Room 61 • Poetry Hotel
Four Poems / Bill Burns
and maybe one or two of my sisters
running through dew damp lawns
of neighbors gone.
Each of us
or just me
carefully holding the clean washed
Best Foods mayonnaise jar
label washed off…not even a speck of paper left…
with nail holes punched in the top for air
to keep our catch alive.
Jar in one hand
lid in the other
running carefully on tiptoes
no need to scare them…
don’t break the glass…
do not disturb too much
the other creatures there.
We just want to catch one
and see up close
those things that sometimes stung
and where their stingers were
and what other weapons they possessed
that violated our summer skin.
You see one…
sneak up close…
ease the clear glass jar over busy worker
capturing the creature
who seems to help by flying up to glass.
Quickly we cap the jar and take our treasure home
to do our real work,
but first we sneak in bits
of ripped up grass
to ease the subject’s brief hiatus in our glass.
BUS HOME FROM CAMPBELL HIGH 1958
On an early summer afternoon
as if propelled by screams of teens inside
the school bus bolts down Bascom Avenue
pouring out raucous kids at several stops
on two land orchard roads:
Williams, Moorpark, Freestone and Fruitdale.
Kids squirm, baking in the heat of summer sun.
They look out of the windows and see ripened fruit,
smell its sweet scent and scream: "Cherries are ripe!"
At the next stop they flutter out -
ravenous birds of prey descend on unsuspecting trees.
They attack - climbing, grabbing picking, gorging, stuffing
cherry after cherry into mouths that cannot get enough.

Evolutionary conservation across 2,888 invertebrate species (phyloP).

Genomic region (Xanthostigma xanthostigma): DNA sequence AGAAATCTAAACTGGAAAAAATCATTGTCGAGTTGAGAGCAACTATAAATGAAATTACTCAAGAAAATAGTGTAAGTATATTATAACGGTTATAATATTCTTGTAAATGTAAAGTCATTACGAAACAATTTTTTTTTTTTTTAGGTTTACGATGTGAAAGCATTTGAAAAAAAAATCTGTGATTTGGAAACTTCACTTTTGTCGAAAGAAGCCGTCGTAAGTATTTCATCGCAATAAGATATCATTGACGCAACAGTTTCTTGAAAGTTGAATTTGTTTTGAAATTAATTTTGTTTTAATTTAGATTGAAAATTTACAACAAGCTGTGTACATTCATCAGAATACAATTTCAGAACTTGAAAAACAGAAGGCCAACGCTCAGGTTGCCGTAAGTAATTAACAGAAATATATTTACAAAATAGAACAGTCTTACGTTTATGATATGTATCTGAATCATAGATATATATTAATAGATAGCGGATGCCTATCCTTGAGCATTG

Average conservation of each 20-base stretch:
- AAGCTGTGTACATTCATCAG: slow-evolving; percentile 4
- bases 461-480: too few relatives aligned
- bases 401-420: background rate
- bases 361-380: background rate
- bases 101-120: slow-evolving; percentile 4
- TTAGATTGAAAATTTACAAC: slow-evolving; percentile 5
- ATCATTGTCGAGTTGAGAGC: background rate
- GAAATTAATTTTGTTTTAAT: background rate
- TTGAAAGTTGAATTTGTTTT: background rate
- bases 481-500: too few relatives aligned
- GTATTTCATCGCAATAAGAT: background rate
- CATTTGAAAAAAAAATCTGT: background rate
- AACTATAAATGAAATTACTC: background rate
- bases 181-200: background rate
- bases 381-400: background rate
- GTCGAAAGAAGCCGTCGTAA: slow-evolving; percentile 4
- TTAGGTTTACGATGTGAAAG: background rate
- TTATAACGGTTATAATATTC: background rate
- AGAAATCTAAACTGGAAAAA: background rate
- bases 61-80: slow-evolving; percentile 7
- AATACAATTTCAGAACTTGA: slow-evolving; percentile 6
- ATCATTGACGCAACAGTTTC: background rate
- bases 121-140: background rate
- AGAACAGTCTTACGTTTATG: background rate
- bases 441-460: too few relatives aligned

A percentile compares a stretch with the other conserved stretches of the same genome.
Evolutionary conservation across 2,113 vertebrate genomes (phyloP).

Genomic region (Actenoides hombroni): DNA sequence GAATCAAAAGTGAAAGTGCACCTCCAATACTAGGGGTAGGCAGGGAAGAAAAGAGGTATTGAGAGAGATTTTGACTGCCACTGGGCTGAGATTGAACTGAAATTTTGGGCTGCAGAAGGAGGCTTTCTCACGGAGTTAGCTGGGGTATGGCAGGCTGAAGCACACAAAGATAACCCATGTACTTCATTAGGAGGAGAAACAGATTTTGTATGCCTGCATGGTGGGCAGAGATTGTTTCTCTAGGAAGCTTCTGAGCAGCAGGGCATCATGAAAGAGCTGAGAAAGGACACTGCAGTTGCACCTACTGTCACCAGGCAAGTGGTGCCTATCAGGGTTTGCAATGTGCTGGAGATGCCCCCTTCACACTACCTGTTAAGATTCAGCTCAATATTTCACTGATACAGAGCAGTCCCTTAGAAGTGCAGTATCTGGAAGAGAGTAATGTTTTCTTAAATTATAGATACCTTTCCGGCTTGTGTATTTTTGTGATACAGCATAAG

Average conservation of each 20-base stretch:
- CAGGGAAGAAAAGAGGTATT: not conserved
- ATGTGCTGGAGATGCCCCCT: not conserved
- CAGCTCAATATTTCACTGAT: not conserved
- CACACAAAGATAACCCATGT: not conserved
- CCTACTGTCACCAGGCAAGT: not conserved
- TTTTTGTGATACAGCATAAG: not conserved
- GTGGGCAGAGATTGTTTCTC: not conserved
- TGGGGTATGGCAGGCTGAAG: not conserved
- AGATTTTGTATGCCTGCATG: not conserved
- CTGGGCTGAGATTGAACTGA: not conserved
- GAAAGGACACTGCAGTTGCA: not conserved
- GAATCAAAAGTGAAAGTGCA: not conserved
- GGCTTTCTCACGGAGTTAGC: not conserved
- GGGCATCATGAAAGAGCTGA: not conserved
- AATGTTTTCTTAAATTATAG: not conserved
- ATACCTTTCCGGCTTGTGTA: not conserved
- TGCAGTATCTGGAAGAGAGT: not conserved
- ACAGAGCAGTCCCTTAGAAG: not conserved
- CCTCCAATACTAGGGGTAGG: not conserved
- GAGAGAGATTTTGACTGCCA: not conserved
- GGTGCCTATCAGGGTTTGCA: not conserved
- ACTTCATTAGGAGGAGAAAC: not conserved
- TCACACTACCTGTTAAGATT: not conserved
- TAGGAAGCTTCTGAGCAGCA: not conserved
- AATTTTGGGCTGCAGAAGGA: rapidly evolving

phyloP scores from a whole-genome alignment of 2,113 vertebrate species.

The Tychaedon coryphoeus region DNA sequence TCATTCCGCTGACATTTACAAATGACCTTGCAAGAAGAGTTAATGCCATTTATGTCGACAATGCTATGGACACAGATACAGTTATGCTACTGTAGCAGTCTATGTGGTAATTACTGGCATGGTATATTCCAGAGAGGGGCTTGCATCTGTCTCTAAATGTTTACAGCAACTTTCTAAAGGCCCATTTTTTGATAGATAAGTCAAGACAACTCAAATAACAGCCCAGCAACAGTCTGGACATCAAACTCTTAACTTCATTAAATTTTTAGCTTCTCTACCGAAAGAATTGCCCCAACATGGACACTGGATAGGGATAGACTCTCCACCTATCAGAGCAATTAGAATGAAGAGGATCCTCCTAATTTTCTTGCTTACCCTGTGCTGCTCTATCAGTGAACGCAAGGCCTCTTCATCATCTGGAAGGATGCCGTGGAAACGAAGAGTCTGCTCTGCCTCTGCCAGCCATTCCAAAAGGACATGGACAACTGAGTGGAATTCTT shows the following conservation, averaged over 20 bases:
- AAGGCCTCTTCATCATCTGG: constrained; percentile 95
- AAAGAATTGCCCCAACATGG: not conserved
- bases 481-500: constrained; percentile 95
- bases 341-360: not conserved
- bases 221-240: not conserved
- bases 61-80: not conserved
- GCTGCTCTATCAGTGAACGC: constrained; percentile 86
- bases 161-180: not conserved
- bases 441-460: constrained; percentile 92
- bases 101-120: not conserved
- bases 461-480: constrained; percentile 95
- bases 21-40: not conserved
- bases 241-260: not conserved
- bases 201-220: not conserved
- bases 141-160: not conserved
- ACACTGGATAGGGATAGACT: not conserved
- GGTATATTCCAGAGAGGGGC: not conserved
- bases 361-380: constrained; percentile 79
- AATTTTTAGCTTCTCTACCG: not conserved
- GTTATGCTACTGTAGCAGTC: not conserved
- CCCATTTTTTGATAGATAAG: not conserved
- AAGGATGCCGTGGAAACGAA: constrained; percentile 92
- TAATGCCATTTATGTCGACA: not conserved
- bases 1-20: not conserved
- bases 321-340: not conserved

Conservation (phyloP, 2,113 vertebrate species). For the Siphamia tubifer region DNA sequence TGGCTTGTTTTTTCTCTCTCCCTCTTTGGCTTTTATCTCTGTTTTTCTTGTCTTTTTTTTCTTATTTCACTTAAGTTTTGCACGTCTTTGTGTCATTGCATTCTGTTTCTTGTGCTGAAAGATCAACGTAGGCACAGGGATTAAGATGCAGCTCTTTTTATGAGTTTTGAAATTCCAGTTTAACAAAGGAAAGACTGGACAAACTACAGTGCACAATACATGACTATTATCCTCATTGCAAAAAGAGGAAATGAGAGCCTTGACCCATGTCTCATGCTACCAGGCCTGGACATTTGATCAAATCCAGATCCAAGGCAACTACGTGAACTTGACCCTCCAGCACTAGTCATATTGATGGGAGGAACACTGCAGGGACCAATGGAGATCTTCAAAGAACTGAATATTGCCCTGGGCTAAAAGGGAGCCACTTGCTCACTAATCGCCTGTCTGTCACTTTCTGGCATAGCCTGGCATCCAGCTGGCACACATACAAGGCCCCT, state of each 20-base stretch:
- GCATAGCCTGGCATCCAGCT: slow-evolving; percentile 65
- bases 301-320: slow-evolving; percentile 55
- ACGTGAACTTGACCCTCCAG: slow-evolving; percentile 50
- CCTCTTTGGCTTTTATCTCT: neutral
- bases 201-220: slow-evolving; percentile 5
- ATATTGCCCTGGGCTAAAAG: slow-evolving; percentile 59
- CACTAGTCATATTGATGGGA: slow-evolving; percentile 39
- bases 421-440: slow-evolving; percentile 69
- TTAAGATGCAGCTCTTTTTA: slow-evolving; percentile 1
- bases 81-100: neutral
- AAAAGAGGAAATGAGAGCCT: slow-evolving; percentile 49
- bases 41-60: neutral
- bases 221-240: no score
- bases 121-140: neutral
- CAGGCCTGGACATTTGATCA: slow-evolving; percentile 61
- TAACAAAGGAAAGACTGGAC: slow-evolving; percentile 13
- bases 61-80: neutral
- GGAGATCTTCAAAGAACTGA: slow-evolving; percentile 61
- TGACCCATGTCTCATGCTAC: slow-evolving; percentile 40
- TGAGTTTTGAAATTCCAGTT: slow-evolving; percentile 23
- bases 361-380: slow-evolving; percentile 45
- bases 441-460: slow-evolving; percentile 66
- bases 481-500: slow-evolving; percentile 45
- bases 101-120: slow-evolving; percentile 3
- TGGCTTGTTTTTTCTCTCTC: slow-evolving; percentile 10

Sometimes clutching three and four at a time
they yank, then stuff, lips red, tongues cherry black,
stopping only to spit out pits,
and then resuming their feeding frenzy.
Suddenly, sprinklers attack.
Someone shouts "Go".
Kids drop from trees to grab mud-spattered books
from the soft soil where they were abandoned.
It's a long walk home, but no one notices
as they laugh and jab, scrambling down the dusty roads -
dreaming of summer afternoons
of no more school.
Not one who tasted agony at Troy
Questioned the pride that brought me to my knees.
We suffered, all as one, without a cry;
And even when the gods ignored our pleas,
We carried on the fight alone. We warred
As men--as Greeks, ate Trojan dirt, and paid
With blood the ransom for our honor. Gored
But glorious, we staggered then to ships, made
As we could the journey back to Greece, and shared
The one brief hour we'd fought ten years to win.
No one who knew Troy wondered why I dared
To taunt the gods. Give me that day again!
Give me a hundred purple paths to try
For but one Troy and I will stride them all.
My bloody sandals thrashing to the cry
Of women, I will sneer at heaven, call
Upon the gods, and damn them in my yell.
I asked a moment's glory, nothing more,
As payment for those ten long years of hell.
Instead, I found my wife a faithless whore,
Who with her lover had prepared for me
A bloodbath--my reward for victory!
whatever booze was in the house.
Then…he’d quote his own version of famous poems
and tell long drawn out jokes
more often than not forgetting or mixing punch lines.
But he still won us
with his Irish twinkling smile
that wink and grin that forced us
somehow to forgive him.
He was always seeking forgiveness
or at least some warm acceptance.
He seemed a boarder in his body
and as a boarder
he felt lucky just to be there.
We were the ones who had to pay the rent.
About the Author
Bill Burns used his Teacher Corps experience, 1967-1968 teaching inner-city youth in Indianapolis, Indiana to earn a job with San Mateo County
Office of Education (CA) in 1969 helping non-graduates attain GED equivalency certificates. After five years of teaching he became the coordinator of
the Career Preparation Center helping at- risk youth get their GED and find jobs. In 1982 he worked with education and probation departments to create
the county’s first Community Schools Program for wards of the court. In 1997 he was hired by Project READ of the Redwood City Library and
became a part-time jail instructor teaching parenting skills and a poetry writing course to the men and women in the county’s jails where he continues
his teaching while still finding time for writing poetry, baseball, and family gatherings with his wife, Peggy, their five children and mates, and seven
grandchildren. Bill is a resident of the San Francisco peninsula.
Acknowledgements: “Agamemnon” previously appeared in Reed Magazine (1966).